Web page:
He’s never really thought about the soulscars before, not really. He has already known that they existed, or he’s been aware, more like, somewhere in the back of his head. His parents have soulscars – both in the middles of their right palms. Julie, his Mom’s friend has one - a small, grey half circle on her left cheek, and Mr. Olsen, the owner of the grocery store closest to their house, has a soulscar, too, on the inside of his wrist – it’s a simple green triangle. Even some of the kids in his class have them – behind their ears, on their temples, collarbones; there’s even a boy whose mark’s on the very fingertip of his left pinkie, a tiny five-pointed white star.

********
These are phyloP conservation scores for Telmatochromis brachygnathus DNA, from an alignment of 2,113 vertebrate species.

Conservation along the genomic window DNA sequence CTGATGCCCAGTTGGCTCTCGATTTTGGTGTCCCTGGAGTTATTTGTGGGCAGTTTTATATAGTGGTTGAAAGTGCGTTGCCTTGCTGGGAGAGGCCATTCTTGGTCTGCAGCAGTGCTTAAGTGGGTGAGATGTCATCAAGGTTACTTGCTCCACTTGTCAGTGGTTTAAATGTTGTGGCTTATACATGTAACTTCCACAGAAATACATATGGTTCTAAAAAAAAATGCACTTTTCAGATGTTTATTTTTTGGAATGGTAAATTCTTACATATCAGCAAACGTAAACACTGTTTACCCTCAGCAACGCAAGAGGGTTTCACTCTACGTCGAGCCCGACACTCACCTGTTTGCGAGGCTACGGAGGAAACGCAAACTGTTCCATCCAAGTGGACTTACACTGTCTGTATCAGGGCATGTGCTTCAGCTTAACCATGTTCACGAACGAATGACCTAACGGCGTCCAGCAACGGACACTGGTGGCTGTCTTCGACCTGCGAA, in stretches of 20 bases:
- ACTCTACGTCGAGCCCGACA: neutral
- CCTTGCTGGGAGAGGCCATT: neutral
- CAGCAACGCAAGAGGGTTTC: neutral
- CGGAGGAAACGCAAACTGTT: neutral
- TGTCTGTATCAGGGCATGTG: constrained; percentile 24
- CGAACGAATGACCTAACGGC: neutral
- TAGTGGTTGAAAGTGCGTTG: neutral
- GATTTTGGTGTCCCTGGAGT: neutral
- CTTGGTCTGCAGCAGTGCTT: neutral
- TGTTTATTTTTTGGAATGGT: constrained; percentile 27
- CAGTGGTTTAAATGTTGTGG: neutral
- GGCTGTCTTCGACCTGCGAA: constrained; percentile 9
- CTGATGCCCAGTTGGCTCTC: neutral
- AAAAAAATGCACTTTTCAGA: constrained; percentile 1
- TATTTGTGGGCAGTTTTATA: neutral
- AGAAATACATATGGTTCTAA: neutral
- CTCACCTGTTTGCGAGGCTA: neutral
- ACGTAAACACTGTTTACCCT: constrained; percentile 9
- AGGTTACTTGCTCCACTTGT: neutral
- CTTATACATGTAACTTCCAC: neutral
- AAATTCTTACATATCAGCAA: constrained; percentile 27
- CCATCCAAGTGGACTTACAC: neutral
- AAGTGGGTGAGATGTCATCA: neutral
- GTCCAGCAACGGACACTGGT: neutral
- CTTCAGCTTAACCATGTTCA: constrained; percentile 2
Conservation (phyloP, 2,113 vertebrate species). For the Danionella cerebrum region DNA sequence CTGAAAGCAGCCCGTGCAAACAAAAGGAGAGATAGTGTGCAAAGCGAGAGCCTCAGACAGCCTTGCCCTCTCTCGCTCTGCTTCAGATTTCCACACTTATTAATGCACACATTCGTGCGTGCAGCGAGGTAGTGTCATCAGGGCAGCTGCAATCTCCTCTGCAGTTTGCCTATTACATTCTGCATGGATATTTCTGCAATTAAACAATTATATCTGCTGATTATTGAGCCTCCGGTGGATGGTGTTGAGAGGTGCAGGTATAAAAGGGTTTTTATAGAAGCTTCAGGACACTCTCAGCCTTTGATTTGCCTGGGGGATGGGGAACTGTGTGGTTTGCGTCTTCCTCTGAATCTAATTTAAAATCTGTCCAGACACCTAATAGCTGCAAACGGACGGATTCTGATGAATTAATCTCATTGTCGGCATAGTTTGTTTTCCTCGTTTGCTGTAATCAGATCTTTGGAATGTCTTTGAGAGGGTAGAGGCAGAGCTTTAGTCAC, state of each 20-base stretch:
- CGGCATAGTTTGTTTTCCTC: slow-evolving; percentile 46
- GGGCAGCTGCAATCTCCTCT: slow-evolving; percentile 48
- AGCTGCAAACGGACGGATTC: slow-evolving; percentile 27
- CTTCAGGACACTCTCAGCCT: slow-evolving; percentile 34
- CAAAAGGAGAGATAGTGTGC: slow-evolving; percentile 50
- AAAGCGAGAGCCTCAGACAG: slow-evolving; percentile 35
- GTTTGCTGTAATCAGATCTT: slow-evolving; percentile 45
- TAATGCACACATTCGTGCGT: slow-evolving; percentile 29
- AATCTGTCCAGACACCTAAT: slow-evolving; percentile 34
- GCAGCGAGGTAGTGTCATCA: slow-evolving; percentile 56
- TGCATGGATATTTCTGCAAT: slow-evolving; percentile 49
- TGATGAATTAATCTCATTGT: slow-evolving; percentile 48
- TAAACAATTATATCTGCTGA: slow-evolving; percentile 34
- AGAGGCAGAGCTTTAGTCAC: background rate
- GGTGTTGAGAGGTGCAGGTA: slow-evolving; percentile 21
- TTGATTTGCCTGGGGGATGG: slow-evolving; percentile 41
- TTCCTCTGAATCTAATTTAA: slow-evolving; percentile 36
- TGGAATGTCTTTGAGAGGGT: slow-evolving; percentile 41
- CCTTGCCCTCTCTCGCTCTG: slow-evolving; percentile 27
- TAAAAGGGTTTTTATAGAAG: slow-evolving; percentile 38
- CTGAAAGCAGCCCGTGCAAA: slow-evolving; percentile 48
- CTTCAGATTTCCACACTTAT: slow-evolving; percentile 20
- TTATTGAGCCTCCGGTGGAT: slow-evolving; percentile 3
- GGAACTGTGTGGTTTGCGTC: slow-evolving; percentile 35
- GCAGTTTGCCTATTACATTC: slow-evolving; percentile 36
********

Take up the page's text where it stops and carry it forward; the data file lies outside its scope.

So he knows that they exist and that when two people are soulmates, their marks look the same, but he’s never really paid much attention to it.

Some of his classmates look like they haven’t, either, because their eyes are wide, mouth slightly parted, and they stare at Mrs. Watson in abrupt recognition, subconsciously leaning forward to get a little bit closer to the beautiful and suddenly fascinating mark on their teacher’s arm, to examine it better. Stiles wonders if Mrs. Watson thinks they look funny like that, but when he peers up at her to check, everything he discovers is an amused, soft smile on her lips.

It widens, growing even gentler when one of the girls raises her hand, shifting her weight.

“Yes, Amanda?”

Amanda lets her arm drop.

“Does your husband have a soulscar, too?” she asks, all excited, looking at Mrs. Watson expectantly. “Is it the same as yours?”

The woman nods, an answer to both questions.